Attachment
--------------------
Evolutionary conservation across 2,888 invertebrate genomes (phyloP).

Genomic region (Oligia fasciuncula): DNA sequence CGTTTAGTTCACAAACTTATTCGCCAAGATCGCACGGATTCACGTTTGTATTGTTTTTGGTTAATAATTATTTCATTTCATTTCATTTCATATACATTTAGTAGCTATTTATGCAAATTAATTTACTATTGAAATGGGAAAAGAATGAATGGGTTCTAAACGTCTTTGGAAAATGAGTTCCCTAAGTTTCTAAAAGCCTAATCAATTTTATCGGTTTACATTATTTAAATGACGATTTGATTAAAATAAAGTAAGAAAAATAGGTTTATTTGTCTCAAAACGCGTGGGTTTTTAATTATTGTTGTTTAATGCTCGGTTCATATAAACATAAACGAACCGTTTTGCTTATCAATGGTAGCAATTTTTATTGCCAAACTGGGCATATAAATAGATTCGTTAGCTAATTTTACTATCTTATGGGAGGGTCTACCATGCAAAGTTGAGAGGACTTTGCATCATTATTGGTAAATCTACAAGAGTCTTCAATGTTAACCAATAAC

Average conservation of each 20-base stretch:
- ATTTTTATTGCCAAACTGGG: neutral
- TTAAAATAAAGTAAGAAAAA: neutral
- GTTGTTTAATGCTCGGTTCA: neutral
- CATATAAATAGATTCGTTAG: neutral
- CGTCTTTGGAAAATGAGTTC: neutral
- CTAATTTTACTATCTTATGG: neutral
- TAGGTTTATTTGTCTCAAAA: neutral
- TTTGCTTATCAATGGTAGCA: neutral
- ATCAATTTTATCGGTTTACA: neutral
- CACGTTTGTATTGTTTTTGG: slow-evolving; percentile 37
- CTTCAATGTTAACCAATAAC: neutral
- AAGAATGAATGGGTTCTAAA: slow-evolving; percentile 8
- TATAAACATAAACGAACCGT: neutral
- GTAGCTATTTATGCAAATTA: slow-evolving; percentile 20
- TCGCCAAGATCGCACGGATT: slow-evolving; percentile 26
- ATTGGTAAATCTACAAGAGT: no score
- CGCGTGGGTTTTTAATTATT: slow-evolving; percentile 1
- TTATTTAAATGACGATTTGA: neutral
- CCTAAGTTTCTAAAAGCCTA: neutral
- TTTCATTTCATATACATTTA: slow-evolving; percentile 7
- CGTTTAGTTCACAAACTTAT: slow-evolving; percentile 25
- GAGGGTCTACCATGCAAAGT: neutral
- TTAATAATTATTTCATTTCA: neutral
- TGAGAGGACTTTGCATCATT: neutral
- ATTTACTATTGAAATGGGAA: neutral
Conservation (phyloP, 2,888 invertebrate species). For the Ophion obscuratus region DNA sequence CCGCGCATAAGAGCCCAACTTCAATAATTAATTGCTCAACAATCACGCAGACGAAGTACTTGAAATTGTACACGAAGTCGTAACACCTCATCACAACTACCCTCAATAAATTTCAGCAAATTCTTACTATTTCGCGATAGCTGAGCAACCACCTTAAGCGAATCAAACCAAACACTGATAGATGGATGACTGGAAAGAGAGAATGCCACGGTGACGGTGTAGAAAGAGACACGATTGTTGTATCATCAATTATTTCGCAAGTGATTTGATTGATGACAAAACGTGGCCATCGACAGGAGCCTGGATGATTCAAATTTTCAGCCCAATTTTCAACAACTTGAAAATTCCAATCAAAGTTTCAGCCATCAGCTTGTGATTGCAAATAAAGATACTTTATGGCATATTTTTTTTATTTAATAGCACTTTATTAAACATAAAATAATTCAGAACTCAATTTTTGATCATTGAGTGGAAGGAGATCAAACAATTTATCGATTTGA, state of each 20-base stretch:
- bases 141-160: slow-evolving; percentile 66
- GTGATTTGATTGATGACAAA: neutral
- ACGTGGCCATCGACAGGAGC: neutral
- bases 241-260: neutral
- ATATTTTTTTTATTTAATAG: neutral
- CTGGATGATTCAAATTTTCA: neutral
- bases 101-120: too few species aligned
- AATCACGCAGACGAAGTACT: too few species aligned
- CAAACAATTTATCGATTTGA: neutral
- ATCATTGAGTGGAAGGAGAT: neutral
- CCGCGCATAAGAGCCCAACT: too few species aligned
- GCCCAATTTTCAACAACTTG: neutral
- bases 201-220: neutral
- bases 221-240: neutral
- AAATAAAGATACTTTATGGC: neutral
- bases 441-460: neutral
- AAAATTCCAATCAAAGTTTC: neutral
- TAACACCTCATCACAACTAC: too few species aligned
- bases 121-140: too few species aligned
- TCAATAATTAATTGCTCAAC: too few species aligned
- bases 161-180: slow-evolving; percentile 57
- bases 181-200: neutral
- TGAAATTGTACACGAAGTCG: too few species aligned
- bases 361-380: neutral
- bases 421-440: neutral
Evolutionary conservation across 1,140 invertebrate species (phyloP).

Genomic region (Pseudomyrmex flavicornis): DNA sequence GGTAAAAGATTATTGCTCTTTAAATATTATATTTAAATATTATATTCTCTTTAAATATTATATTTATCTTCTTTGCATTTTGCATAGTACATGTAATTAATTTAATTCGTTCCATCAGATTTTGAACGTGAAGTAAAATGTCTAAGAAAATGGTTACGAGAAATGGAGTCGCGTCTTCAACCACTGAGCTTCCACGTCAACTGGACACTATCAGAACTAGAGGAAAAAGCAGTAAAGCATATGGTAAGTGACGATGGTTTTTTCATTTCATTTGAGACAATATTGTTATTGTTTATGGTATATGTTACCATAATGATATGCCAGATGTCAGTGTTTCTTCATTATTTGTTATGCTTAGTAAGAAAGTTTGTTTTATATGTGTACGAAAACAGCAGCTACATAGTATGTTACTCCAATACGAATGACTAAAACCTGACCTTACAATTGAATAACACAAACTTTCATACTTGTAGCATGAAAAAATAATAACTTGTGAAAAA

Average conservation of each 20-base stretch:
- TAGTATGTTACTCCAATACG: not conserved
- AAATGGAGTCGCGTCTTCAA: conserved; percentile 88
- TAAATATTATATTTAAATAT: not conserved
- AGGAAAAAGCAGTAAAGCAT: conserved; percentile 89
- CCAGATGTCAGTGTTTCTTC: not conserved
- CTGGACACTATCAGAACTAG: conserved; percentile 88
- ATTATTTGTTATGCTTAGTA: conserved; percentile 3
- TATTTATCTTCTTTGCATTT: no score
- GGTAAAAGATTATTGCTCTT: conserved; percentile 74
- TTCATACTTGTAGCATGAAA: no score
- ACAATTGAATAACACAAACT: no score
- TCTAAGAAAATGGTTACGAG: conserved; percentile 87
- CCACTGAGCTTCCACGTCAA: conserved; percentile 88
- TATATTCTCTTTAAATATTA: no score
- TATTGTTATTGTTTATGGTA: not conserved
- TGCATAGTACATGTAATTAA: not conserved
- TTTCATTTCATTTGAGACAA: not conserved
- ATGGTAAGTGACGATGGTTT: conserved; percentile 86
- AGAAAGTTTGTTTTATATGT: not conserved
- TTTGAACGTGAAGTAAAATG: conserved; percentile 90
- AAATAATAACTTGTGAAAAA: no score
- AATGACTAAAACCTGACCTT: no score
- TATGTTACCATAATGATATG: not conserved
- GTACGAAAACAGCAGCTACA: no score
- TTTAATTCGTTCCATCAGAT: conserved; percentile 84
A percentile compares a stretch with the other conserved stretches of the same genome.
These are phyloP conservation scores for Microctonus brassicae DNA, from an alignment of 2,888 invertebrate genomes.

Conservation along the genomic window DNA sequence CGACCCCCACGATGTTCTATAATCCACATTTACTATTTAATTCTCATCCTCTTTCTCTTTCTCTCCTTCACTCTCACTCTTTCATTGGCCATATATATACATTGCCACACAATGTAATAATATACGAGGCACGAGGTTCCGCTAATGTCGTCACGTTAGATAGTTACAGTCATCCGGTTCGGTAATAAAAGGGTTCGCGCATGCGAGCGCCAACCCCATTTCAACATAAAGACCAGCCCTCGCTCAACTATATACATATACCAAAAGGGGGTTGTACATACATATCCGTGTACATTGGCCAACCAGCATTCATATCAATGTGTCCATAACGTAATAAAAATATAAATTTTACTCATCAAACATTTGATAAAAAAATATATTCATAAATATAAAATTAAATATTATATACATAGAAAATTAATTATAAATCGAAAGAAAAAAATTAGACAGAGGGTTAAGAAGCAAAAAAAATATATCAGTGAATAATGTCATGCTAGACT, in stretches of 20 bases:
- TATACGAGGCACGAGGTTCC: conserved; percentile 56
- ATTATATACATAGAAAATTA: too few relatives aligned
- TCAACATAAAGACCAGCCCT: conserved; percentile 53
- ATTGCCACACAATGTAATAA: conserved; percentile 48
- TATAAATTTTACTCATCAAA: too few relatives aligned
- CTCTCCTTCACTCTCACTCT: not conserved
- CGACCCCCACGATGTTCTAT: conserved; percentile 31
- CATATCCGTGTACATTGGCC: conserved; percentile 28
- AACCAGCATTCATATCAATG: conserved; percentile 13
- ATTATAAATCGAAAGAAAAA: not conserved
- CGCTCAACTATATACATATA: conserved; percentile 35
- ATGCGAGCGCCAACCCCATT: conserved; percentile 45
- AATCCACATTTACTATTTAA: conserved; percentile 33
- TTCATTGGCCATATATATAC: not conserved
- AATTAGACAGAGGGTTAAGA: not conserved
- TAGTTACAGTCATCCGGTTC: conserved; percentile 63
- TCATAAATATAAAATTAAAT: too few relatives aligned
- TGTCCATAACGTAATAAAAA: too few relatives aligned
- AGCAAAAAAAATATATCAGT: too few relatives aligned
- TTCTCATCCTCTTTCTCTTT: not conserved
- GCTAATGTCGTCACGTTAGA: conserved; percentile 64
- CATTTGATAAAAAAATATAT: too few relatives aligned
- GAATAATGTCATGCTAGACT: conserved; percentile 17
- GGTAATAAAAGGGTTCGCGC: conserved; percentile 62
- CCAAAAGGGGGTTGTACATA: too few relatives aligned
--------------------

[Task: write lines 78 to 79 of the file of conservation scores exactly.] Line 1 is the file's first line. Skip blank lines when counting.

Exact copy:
- AAATAATAACTTGTGAAAAA: no score
- AATGACTAAAACCTGACCTT: no score